Reed, 38, has been performing since she was a child growing up in the Chicago area, with her break in 2001 when she was cast as a backup actress and understudy in “Mamma Mia!” She was also a stand-in and understudy on Broadway in “In The Heights”, performing numerous roles. Reed originated Jasmine before “Aladdin” even hit Broadway.
His performance on the original production cast recording earned him a Grammy nomination.
“It was huge for me! I had no idea musical theater albums had to be nominated,” Reed says.
Self-deprecatingly, she explains that Jasmine’s role was too small for a Tony nomination and how Jasmine is the only Disney princess with a story not based on her. But the Grammy nomination was special and unexpected.
In March, Reed and company opened “Moulin Rouge! The Musical” in his hometown.
The adaptation keeps the film’s plot intact but updates the songbook with many newer pop standards.
“Even the ‘Moulin Rouge!’ Baz-Luhrmann-obsessed cult classic fans really love the musical because, I think, what this creative team has done is kind of infuse a lot of these new songs that are very familiar to everyone,” says Reid. “We have Britney Spears and Rihanna and Katy Perry and Lady Gaga songs, so we have so many really familiar hits. And then, of course, we have a lot of the same movie classics, so we have ‘Come What May’, Elton John’s ‘Your Song’…the ‘Elephant Love Medley’; so you get the best of all worlds, really.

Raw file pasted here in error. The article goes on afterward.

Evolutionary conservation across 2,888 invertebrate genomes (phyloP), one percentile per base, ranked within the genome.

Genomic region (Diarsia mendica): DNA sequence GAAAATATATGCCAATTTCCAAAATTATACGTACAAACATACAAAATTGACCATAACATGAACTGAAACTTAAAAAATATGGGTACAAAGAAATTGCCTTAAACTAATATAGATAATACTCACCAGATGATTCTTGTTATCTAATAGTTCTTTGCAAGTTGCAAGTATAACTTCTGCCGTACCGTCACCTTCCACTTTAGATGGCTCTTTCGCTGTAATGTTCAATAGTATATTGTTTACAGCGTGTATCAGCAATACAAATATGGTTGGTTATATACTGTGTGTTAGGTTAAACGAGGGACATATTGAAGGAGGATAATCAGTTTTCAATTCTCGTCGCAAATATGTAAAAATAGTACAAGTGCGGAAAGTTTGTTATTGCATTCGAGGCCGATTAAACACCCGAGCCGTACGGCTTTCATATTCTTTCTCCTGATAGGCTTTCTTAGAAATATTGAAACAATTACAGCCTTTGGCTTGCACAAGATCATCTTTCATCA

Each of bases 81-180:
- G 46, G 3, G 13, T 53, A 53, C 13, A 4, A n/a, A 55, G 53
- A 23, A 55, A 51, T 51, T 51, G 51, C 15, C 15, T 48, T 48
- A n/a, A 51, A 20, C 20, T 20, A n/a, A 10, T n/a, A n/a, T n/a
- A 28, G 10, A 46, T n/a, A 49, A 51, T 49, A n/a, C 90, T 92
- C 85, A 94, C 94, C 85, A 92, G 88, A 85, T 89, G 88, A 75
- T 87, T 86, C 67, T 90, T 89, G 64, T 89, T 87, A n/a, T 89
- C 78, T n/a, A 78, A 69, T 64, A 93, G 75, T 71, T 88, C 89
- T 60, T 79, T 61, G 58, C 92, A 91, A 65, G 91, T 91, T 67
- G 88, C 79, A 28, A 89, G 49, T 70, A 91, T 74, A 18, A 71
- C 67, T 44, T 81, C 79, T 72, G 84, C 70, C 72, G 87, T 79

Two songs no longer in the script that Reed is sad to see go are “One Day I’ll Fly Away”, a 1980 song by Randy Crawford that was sung by Satine in the film; and Queen’s “The Show Must Go On”, sung by Zidler in the film.
These songs are not only replaced by new ones. The story is polished.
“But, you know, you get ‘Bad Romance’ and ‘Firework’ and all those amazing songs — and you still get ‘Roxanne!'” Reed said.
In fact, the stage adaptation has about twice as many musical numbers as the film. Reed says she loves listening to Ryan (Christian) sing The Police’s ‘Roxanne’ – ‘Our Christian just happens to have one of the best voices on all of Broadway,’ she gushed – she loves to duet with Ryan on Elton John’s “Your Song” and the original number from the movie “Come What May”.
As for the audience?
“‘Bad Romance,’ which is the climax of act two, earned us a standing ovation mid-show, which is really cool,” Reed said. “The dancers are in these really awkward poses at the end… die. But it’s worth it.”